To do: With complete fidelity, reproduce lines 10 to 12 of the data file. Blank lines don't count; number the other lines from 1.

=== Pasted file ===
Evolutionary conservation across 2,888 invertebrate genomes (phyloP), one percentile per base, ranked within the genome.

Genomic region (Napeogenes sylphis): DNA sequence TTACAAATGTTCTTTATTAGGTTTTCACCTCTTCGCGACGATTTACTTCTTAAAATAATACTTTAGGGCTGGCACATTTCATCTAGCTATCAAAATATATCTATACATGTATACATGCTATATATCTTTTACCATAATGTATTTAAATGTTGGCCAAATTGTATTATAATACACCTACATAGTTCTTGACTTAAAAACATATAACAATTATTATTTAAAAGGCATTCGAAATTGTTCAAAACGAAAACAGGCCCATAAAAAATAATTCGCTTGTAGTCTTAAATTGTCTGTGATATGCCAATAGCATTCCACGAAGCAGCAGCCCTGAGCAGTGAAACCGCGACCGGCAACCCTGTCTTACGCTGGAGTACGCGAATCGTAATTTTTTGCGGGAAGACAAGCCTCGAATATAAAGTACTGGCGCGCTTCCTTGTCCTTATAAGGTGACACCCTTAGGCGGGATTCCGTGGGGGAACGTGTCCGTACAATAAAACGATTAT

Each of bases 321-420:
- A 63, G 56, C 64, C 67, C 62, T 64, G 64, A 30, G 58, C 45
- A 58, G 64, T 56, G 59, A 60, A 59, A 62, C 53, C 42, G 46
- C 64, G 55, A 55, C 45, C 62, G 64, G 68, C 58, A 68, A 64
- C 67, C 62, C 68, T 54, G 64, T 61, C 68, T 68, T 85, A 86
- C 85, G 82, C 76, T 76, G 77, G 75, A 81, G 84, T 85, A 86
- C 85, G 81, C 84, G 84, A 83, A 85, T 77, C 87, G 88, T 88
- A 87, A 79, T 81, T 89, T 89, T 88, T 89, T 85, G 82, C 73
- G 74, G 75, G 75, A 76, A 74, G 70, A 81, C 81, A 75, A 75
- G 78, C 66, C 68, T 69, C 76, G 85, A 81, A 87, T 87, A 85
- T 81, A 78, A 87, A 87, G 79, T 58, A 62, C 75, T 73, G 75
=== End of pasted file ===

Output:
- A 87, A 79, T 81, T 89, T 89, T 88, T 89, T 85, G 82, C 73
- G 74, G 75, G 75, A 76, A 74, G 70, A 81, C 81, A 75, A 75
- G 78, C 66, C 68, T 69, C 76, G 85, A 81, A 87, T 87, A 85